After undertaking a DesignSmart pre-lodgement process, involving 3 collaborative design meetings with Council, project Architects (Rothelowman), Engineers (TTM & Michael Bale and Associates) and Landscape Architects (FORM), Ethos Urban lodged this development application on behalf of clients Augustine Property in late November 2018.
The architecture of the proposed development is striking and has been designed and refined over time through the DesignSMART pathway with Brisbane City Council to produce an exceptional landmark design response, aligned with the principles and intents of subtropical design as expressed in the ‘New World City Design Guide – Buildings that Breathe’ – a key requirement to be accepted and assessed by Council through the DesignSMART pathway.
The development comprises a site area of 3454m2 and features two, 12 storey residential towers with a mixture of 1 and 2 bedroom apartments above a podium level communal area. Residents will have access to the vast green communal area that features a pool, breakout spaces, gym, games room, BBQ & terrace areas, media room, large podium planters and lush green landscaping.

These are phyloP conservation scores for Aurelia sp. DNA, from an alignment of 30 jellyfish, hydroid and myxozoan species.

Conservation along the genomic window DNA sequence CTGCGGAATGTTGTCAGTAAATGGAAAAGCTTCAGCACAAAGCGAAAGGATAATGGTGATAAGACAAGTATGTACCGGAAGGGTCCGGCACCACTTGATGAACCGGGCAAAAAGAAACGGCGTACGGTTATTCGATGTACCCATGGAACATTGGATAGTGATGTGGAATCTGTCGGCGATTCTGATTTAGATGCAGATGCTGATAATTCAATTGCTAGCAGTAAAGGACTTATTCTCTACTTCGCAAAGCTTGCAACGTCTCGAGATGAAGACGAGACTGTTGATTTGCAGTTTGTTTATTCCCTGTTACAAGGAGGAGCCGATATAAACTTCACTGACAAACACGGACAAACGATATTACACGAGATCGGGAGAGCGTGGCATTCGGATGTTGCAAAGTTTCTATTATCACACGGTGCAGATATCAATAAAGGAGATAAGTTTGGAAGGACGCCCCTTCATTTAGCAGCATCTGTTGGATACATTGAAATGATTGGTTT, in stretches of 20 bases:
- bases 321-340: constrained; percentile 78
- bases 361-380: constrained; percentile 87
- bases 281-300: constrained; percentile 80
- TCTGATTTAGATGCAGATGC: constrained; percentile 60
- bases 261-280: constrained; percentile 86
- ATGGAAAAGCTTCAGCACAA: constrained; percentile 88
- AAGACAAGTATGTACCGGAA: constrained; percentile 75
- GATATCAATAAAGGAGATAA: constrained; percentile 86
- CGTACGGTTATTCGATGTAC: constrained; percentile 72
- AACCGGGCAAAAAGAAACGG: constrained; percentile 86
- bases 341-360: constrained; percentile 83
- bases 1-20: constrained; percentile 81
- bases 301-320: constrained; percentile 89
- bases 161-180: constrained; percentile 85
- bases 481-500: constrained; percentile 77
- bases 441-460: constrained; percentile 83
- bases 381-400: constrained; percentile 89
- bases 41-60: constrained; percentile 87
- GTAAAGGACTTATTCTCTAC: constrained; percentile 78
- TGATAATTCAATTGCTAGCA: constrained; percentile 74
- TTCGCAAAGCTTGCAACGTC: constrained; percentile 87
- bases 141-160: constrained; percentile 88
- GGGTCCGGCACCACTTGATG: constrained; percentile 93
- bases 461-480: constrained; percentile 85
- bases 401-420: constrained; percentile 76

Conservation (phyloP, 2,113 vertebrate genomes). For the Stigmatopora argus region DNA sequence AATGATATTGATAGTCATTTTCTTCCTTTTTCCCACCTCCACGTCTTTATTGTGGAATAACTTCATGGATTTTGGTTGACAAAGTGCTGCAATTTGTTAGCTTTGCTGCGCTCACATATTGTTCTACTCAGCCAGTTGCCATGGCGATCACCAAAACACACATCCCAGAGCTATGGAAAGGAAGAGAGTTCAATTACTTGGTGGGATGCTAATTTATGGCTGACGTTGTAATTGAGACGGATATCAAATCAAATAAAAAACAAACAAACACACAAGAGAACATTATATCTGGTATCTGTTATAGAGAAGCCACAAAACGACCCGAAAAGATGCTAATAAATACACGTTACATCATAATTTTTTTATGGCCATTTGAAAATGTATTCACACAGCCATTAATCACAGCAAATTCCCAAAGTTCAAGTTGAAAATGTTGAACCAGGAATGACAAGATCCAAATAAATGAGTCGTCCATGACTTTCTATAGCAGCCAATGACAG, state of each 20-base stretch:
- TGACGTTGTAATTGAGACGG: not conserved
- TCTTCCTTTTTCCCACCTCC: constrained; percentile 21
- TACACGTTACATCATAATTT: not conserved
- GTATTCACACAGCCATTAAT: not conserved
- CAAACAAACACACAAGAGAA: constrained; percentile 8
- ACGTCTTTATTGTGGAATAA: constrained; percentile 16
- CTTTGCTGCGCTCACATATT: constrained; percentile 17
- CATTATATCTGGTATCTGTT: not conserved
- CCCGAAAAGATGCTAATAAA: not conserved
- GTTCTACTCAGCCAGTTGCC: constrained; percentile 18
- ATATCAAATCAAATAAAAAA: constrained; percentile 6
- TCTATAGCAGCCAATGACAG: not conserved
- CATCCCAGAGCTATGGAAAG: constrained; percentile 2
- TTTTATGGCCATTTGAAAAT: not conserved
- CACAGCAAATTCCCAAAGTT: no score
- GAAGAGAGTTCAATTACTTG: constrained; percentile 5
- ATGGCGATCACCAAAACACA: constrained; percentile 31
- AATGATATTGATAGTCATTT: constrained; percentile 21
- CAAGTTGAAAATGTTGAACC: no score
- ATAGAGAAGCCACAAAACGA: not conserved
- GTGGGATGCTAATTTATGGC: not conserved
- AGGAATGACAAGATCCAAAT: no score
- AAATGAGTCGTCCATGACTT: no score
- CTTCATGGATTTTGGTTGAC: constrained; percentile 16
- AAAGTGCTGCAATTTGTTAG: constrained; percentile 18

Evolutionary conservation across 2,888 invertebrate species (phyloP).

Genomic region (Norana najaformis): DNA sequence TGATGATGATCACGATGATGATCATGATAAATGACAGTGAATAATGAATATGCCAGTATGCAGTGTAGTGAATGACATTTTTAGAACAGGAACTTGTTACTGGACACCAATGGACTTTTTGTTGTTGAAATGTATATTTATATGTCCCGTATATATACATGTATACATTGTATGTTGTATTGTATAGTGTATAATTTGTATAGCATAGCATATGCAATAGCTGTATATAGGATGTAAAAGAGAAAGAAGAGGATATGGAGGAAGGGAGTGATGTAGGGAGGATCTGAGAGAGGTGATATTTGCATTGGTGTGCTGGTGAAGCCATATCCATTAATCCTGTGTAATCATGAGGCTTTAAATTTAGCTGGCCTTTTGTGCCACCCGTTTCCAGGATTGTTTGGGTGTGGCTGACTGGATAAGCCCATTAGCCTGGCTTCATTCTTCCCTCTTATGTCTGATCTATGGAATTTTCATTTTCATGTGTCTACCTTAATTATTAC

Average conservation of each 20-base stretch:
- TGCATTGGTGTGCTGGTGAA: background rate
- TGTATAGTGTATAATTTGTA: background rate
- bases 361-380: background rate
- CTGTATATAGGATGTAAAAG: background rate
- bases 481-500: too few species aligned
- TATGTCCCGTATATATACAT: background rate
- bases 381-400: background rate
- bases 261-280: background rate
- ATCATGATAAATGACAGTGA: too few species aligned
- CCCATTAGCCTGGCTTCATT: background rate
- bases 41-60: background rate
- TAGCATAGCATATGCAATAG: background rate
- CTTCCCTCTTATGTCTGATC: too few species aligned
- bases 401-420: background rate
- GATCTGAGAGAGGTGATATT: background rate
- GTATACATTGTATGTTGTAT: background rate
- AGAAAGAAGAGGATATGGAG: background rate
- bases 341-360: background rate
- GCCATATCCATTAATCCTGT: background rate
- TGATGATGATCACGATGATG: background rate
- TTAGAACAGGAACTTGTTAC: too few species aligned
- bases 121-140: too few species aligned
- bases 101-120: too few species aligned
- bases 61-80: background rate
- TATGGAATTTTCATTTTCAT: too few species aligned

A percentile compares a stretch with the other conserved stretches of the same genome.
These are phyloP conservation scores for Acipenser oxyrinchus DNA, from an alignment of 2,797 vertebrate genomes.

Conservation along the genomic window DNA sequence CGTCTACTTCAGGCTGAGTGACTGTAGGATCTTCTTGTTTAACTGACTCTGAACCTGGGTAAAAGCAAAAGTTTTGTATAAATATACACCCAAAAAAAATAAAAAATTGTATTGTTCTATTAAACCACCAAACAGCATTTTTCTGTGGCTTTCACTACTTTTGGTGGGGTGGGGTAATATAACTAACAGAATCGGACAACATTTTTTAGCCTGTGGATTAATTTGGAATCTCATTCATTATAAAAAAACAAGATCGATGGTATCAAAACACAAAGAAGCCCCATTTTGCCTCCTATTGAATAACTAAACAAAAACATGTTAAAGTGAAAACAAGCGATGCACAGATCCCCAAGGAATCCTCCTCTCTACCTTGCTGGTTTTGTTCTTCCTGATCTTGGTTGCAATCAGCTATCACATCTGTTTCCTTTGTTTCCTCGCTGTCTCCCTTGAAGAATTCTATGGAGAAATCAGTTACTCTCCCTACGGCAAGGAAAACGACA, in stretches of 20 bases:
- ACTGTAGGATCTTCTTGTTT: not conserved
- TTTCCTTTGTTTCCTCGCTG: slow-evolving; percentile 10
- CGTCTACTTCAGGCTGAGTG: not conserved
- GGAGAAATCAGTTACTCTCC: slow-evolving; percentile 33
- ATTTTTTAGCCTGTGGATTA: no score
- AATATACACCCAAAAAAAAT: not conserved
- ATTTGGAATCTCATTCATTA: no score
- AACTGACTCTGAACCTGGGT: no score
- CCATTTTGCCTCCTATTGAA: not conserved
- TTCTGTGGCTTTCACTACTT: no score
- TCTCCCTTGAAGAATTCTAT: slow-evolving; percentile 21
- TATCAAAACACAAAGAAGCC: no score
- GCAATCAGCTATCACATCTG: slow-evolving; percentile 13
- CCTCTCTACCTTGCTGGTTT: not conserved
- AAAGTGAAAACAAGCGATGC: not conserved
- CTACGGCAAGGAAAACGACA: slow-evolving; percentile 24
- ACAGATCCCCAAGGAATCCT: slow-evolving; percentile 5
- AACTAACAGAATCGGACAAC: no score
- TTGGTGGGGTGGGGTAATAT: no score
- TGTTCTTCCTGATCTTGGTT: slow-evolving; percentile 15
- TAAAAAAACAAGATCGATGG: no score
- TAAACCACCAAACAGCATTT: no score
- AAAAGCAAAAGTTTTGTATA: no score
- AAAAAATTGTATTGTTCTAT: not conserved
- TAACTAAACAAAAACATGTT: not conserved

Set in Woolloongabba, close to the PA Hospital and Buranda Village, the area will be a hub for students from the universities, students and interns from the PA hospital, single workers, retirees wanting to downsize close to the hospital and also young families still wanting to live close to the CBD. The development is expected to set a new benchmark for quality, liveability and housing choice and diversity in Woolloongabba. The subject site is unique, in that it is one of the first dual frontage development opportunities in this part of the Buranda locality of Woolloongabba. Whilst there have been numerous approvals for high density residential units in the surrounding area, to date there has been very little development activity which represents the scale or architectural quality of this proposal.
The site presented many challenges for the Architectural and Planning teams, as the site interfaces with new high density residential buildings, vacant properties with development approvals and older residential land holdings. The main challenge was working with the architect and Council to get the design right and looking at opportunities to resolve areas of non-compliance and ensuring the interface between the proposed development and adjoining properties/future adjoining properties was of a high quality. Throughout the application assessment we worked closely in collaboration with Brisbane City Council, acting early to address any matters raised by Council, negotiating built form outcomes, car parking relaxations and front boundary setbacks, to ultimately avoid a formal Information Request and receive approval from BCC in 44 days - one week ahead of schedule.